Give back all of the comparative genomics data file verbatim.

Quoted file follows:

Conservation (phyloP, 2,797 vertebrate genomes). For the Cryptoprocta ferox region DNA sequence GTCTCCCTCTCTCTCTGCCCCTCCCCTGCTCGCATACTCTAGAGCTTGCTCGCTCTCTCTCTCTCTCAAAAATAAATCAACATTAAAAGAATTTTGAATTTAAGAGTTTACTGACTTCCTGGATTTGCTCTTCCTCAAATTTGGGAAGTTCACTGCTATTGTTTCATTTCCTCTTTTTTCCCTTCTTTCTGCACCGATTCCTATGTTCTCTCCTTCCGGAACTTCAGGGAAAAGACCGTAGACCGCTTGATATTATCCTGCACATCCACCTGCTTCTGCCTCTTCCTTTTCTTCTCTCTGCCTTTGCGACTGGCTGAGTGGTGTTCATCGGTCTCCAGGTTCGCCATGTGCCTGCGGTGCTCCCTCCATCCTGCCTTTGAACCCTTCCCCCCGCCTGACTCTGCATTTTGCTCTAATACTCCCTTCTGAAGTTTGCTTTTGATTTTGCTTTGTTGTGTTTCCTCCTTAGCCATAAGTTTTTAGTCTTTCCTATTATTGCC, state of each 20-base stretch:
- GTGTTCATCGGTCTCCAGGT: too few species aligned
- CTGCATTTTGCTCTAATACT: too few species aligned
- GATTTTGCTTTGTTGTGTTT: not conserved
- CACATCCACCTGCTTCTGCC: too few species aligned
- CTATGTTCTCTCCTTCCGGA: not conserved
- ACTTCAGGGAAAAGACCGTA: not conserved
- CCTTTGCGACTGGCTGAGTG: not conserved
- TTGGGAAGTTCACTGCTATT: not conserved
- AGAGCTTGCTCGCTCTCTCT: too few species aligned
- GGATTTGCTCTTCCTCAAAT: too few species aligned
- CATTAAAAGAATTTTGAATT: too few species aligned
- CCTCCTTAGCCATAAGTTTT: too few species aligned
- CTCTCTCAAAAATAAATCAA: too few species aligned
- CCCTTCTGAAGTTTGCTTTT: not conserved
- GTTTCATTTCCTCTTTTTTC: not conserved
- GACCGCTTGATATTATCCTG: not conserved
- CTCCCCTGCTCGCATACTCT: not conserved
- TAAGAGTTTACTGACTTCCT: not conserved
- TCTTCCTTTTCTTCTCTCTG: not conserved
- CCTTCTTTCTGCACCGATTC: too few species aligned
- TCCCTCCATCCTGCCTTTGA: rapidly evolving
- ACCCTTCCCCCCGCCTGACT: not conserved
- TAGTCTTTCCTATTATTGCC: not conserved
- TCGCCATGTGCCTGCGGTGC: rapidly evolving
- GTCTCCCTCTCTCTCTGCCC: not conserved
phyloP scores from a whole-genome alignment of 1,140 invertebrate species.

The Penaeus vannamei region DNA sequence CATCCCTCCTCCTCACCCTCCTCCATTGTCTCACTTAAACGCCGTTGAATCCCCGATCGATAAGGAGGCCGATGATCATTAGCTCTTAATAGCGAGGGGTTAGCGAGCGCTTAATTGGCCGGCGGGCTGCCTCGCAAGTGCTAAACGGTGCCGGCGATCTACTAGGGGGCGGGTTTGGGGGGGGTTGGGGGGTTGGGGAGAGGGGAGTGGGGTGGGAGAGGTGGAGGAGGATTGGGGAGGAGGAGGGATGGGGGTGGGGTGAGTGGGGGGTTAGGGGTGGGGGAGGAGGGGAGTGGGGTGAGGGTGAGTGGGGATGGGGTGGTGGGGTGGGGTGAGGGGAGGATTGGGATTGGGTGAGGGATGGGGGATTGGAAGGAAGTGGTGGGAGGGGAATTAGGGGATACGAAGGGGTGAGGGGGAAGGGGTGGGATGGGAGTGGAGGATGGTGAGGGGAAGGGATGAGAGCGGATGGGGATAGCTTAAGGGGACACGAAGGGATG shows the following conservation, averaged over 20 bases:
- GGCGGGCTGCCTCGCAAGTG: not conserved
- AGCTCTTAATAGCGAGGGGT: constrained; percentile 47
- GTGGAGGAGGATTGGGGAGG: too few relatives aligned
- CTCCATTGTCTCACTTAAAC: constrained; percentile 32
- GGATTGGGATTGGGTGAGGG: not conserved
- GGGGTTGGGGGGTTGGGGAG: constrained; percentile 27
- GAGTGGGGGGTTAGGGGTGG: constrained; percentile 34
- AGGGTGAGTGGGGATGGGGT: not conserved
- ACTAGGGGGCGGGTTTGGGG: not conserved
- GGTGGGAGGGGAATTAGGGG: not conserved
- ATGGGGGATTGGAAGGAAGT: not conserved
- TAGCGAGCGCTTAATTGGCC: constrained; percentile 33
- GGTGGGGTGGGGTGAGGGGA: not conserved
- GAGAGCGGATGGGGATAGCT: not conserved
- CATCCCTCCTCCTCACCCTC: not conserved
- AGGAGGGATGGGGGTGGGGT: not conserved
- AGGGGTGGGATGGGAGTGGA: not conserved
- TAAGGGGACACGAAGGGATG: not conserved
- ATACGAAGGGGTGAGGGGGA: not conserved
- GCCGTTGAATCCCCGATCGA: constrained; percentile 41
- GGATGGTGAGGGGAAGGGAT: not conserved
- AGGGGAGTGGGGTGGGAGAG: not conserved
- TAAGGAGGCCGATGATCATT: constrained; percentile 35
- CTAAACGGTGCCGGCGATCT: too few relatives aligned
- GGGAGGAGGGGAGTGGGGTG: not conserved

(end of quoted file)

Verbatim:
Conservation (phyloP, 2,797 vertebrate genomes). For the Cryptoprocta ferox region DNA sequence GTCTCCCTCTCTCTCTGCCCCTCCCCTGCTCGCATACTCTAGAGCTTGCTCGCTCTCTCTCTCTCTCAAAAATAAATCAACATTAAAAGAATTTTGAATTTAAGAGTTTACTGACTTCCTGGATTTGCTCTTCCTCAAATTTGGGAAGTTCACTGCTATTGTTTCATTTCCTCTTTTTTCCCTTCTTTCTGCACCGATTCCTATGTTCTCTCCTTCCGGAACTTCAGGGAAAAGACCGTAGACCGCTTGATATTATCCTGCACATCCACCTGCTTCTGCCTCTTCCTTTTCTTCTCTCTGCCTTTGCGACTGGCTGAGTGGTGTTCATCGGTCTCCAGGTTCGCCATGTGCCTGCGGTGCTCCCTCCATCCTGCCTTTGAACCCTTCCCCCCGCCTGACTCTGCATTTTGCTCTAATACTCCCTTCTGAAGTTTGCTTTTGATTTTGCTTTGTTGTGTTTCCTCCTTAGCCATAAGTTTTTAGTCTTTCCTATTATTGCC, state of each 20-base stretch:
- GTGTTCATCGGTCTCCAGGT: too few species aligned
- CTGCATTTTGCTCTAATACT: too few species aligned
- GATTTTGCTTTGTTGTGTTT: not conserved
- CACATCCACCTGCTTCTGCC: too few species aligned
- CTATGTTCTCTCCTTCCGGA: not conserved
- ACTTCAGGGAAAAGACCGTA: not conserved
- CCTTTGCGACTGGCTGAGTG: not conserved
- TTGGGAAGTTCACTGCTATT: not conserved
- AGAGCTTGCTCGCTCTCTCT: too few species aligned
- GGATTTGCTCTTCCTCAAAT: too few species aligned
- CATTAAAAGAATTTTGAATT: too few species aligned
- CCTCCTTAGCCATAAGTTTT: too few species aligned
- CTCTCTCAAAAATAAATCAA: too few species aligned
- CCCTTCTGAAGTTTGCTTTT: not conserved
- GTTTCATTTCCTCTTTTTTC: not conserved
- GACCGCTTGATATTATCCTG: not conserved
- CTCCCCTGCTCGCATACTCT: not conserved
- TAAGAGTTTACTGACTTCCT: not conserved
- TCTTCCTTTTCTTCTCTCTG: not conserved
- CCTTCTTTCTGCACCGATTC: too few species aligned
- TCCCTCCATCCTGCCTTTGA: rapidly evolving
- ACCCTTCCCCCCGCCTGACT: not conserved
- TAGTCTTTCCTATTATTGCC: not conserved
- TCGCCATGTGCCTGCGGTGC: rapidly evolving
- GTCTCCCTCTCTCTCTGCCC: not conserved
phyloP scores from a whole-genome alignment of 1,140 invertebrate species.

The Penaeus vannamei region DNA sequence CATCCCTCCTCCTCACCCTCCTCCATTGTCTCACTTAAACGCCGTTGAATCCCCGATCGATAAGGAGGCCGATGATCATTAGCTCTTAATAGCGAGGGGTTAGCGAGCGCTTAATTGGCCGGCGGGCTGCCTCGCAAGTGCTAAACGGTGCCGGCGATCTACTAGGGGGCGGGTTTGGGGGGGGTTGGGGGGTTGGGGAGAGGGGAGTGGGGTGGGAGAGGTGGAGGAGGATTGGGGAGGAGGAGGGATGGGGGTGGGGTGAGTGGGGGGTTAGGGGTGGGGGAGGAGGGGAGTGGGGTGAGGGTGAGTGGGGATGGGGTGGTGGGGTGGGGTGAGGGGAGGATTGGGATTGGGTGAGGGATGGGGGATTGGAAGGAAGTGGTGGGAGGGGAATTAGGGGATACGAAGGGGTGAGGGGGAAGGGGTGGGATGGGAGTGGAGGATGGTGAGGGGAAGGGATGAGAGCGGATGGGGATAGCTTAAGGGGACACGAAGGGATG shows the following conservation, averaged over 20 bases:
- GGCGGGCTGCCTCGCAAGTG: not conserved
- AGCTCTTAATAGCGAGGGGT: constrained; percentile 47
- GTGGAGGAGGATTGGGGAGG: too few relatives aligned
- CTCCATTGTCTCACTTAAAC: constrained; percentile 32
- GGATTGGGATTGGGTGAGGG: not conserved
- GGGGTTGGGGGGTTGGGGAG: constrained; percentile 27
- GAGTGGGGGGTTAGGGGTGG: constrained; percentile 34
- AGGGTGAGTGGGGATGGGGT: not conserved
- ACTAGGGGGCGGGTTTGGGG: not conserved
- GGTGGGAGGGGAATTAGGGG: not conserved
- ATGGGGGATTGGAAGGAAGT: not conserved
- TAGCGAGCGCTTAATTGGCC: constrained; percentile 33
- GGTGGGGTGGGGTGAGGGGA: not conserved
- GAGAGCGGATGGGGATAGCT: not conserved
- CATCCCTCCTCCTCACCCTC: not conserved
- AGGAGGGATGGGGGTGGGGT: not conserved
- AGGGGTGGGATGGGAGTGGA: not conserved
- TAAGGGGACACGAAGGGATG: not conserved
- ATACGAAGGGGTGAGGGGGA: not conserved
- GCCGTTGAATCCCCGATCGA: constrained; percentile 41
- GGATGGTGAGGGGAAGGGAT: not conserved
- AGGGGAGTGGGGTGGGAGAG: not conserved
- TAAGGAGGCCGATGATCATT: constrained; percentile 35
- CTAAACGGTGCCGGCGATCT: too few relatives aligned
- GGGAGGAGGGGAGTGGGGTG: not conserved